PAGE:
Source talks to Licensing International president Maura Regan about the trade body’s rebrand.
Since it was founded in 1985, the industry trade body LIMA has been at the heart of the business, supporting, nurturing and educating not just those within the licensing sector, but the wider business community, too.
But as the industry changes pace, so to must a trade body and in May, we were introduced to its new identity – Licensing International. Its core mission remains the same, however it has changed visual identity and how it articulates its mission to members and the broader business community.
Maura Regan, president, explains: “While our identity as LIMA has been an industry staple for those already in the licensing business, it’s also been somewhat confusing to anyone who didn’t already know us. The capital of Peru? That green bean?
“As we initially looked at merely refreshing the association’s identity, it became apparent that a total rebranding was in order. Our new identity as Licensing International is symbolic both of the changes that have occurred in the licensing business over the past three decades – for example, the rise of experiential and location-based licensing means that we’ve gone well beyond the word ‘merchandising’ – and of the future path the association will forge on behalf of our members.”
The organisation has undergone a complete visual and functional overhaul of its website, unifying its family sub-brands to support the mission such as Licensing University, MindMix and its webinars, as well as its various country-specific identities.
A bumper PR programme helped to communicate the refresh to members and the industry at large including a letter from Maura to current members, as well as press releases, trade ads and signage and branding at its Licensing Expo and Brand Licensing Europe stands.
Maura continues: “We decided on Licensing International after feedback on what our members believed we stood for and expected from us. We reviewed various options with our board of directors and the direction was fully supported.”
Maura explains that the brand marketplace is nothing if not dynamic, and it has to be at least as dynamic to be a valuable resource to its membership.
“There are so many on-going changes in the business – the rise of and brand protection issues related to ecommerce; big increases in such areas as experiential licensing, location-based entertainment and the licensing of services; the increasingly global nature of the business; the rise of influencers; corporate social responsibility, the increased importance of real time data analytics, to name a few – that we must constantly work to identify these and other trends, and give our members the tools and knowledge to deal with them.”
Ultimately, says Maura, brand licensing continues to be a “vibrant, effective tool for brand owners to develop, extend enhance and leverage their IP, and for manufacturers and service providers to use the equity of those brands in creative ways to boost their own businesses.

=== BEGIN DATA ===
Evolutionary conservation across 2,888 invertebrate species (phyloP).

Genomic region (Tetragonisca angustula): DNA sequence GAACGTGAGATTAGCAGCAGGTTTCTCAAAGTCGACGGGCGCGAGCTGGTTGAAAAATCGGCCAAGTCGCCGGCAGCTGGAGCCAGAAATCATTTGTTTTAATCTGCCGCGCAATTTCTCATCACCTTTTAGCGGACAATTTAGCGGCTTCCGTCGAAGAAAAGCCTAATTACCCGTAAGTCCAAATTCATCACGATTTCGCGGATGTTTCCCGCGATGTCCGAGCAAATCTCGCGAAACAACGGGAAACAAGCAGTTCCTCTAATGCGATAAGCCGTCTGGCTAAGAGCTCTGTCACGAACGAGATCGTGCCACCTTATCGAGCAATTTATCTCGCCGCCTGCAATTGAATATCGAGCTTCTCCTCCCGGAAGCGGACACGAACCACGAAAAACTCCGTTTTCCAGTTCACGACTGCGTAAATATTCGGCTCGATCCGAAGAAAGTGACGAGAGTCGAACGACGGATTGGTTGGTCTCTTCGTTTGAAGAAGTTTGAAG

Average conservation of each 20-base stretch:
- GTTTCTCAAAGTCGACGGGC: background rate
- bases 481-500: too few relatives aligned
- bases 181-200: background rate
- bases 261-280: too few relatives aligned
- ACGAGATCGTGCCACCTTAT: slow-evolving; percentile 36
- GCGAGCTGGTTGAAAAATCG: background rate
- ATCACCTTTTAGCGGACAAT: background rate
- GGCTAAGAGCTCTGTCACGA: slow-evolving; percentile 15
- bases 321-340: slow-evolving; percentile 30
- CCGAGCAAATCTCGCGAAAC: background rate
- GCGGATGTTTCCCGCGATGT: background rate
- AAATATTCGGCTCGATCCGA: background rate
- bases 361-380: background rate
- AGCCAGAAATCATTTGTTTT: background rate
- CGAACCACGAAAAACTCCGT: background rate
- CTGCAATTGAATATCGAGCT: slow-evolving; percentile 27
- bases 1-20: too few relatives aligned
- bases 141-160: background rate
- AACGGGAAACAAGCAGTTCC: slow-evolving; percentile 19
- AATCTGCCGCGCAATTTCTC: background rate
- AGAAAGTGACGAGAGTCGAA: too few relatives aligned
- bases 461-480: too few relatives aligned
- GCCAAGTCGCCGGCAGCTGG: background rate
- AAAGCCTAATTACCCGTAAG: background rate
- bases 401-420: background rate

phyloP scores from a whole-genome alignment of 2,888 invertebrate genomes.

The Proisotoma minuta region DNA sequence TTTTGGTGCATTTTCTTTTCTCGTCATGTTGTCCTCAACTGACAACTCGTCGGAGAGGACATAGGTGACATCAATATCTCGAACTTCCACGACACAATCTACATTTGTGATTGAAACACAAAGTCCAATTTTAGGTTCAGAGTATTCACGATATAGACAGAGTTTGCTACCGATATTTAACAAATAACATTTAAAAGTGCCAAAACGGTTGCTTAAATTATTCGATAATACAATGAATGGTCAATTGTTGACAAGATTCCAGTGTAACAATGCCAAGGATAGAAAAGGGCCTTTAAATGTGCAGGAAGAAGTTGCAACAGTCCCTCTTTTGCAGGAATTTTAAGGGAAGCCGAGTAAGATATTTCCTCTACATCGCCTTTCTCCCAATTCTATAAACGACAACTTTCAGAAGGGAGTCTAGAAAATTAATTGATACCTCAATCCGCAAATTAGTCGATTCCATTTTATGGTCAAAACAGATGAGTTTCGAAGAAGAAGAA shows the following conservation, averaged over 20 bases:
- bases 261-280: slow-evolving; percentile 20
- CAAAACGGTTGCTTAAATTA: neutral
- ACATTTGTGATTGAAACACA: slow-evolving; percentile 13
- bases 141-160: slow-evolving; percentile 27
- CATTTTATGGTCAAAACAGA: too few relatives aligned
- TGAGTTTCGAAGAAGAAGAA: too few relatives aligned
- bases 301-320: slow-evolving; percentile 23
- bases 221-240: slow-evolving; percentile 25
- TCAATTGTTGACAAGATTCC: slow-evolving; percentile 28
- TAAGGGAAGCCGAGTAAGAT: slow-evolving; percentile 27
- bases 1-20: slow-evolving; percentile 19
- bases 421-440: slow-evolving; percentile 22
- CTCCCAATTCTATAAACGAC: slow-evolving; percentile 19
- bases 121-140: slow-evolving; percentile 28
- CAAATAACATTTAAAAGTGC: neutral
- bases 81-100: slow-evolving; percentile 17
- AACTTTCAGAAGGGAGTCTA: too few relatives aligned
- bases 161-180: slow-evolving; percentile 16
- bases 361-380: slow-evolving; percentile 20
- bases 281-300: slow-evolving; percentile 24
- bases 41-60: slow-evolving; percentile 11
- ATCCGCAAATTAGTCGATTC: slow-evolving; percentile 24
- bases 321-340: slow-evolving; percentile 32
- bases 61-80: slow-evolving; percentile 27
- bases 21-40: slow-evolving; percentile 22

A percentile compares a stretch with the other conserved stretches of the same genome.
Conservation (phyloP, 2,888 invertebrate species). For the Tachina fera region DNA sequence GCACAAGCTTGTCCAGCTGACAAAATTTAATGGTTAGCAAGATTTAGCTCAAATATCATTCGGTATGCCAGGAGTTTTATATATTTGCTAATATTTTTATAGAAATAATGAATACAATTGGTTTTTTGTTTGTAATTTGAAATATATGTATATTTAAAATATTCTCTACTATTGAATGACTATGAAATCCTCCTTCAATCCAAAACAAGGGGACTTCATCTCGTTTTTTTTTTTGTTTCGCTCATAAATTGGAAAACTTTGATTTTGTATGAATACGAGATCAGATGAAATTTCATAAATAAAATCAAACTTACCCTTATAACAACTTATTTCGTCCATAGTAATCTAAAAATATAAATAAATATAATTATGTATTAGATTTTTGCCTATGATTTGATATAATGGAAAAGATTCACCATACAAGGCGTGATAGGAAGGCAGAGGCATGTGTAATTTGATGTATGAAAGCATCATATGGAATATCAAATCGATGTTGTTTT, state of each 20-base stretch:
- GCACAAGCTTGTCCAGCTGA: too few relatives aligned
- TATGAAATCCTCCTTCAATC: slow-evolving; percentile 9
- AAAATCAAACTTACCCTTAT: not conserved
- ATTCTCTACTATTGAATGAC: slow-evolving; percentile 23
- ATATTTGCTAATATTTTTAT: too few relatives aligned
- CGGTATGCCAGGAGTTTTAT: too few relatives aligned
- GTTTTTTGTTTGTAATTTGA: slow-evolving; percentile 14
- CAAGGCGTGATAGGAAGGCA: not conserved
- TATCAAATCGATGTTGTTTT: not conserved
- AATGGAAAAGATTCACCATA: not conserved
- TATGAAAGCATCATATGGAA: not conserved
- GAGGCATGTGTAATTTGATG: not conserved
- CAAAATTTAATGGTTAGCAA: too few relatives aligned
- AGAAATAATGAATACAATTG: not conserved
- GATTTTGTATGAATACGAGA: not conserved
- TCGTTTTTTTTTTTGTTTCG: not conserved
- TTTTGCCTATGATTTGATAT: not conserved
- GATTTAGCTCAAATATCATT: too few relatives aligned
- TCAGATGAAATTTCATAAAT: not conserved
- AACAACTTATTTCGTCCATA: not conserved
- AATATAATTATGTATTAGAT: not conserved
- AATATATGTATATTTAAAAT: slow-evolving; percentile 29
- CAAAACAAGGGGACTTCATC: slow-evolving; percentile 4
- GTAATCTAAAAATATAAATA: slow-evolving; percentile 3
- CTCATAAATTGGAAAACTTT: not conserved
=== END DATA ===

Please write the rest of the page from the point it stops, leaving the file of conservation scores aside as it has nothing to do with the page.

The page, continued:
“And that’s not just us saying it – but is based on all the data out there,” she concludes.
Licensing International: At a glance
The licensing industry trade body has more than 1,250 member companies globally – this includes 120 in the UK.
There are 12 offices and representatives: Australia, Brazil, China, Germany, Japan, Mexico, UK (offices), Canada, France, India, Italy and Russia.
“At our core, we strive to help our members succeed, and to promote the licensing business model to the community at large,” explains Maura.
“Whether in the US, UK or anywhere else among the 12 countries/regions in which we have offices and representatives, we’re committed to convening, designing and developing best in class events and programs to achieve those goals, whether for Young Professionals or the industry at large.
“We’re constantly looking for the most effective platforms – seminars, webinars, networking events or anything else – to get the job done.”
A guiding hand
The brand refresh for Licensing International was guided by Brand Studio CAA-GBG, with chief creative officer, Alice Ann Wilson, telling us that the team was honoured to work on the rebrand and strategy.
“It was important to the client that they put their members in the centre of future needs and communications solutions,” says Alice Ann. “We also heard from key stakeholders that licensing is ever evolving to a brand-first approach – in today’s world, product becomes marketing and experiences become content. It’s exciting that brands are leveraging the power of licensing for equity building in addition to revenue driving objectives. So the power of an international resource is as important as ever, as well as a forward-looking approach.
“The critical moment in the process was when the (LIMA) leadership and board considered all strategic paths forward and were pretty unanimous in supporting the idea of revolution over evolution – hence the decision to embrace a new name as well as branding.”
Alice Ann continues: “The name Licensing International is both strength and simplicity, setting the tone for an organisation that can deliver an unparalleled network of information and resources globally, while putting the importance of each individual member and each territory at the core of its purpose.”
Ultimately, the new brand identity is a “clean and modern visual system” says Alice Ann, which communicates Licensing International’s “commitment to innovation and thought-leadership within the industry”.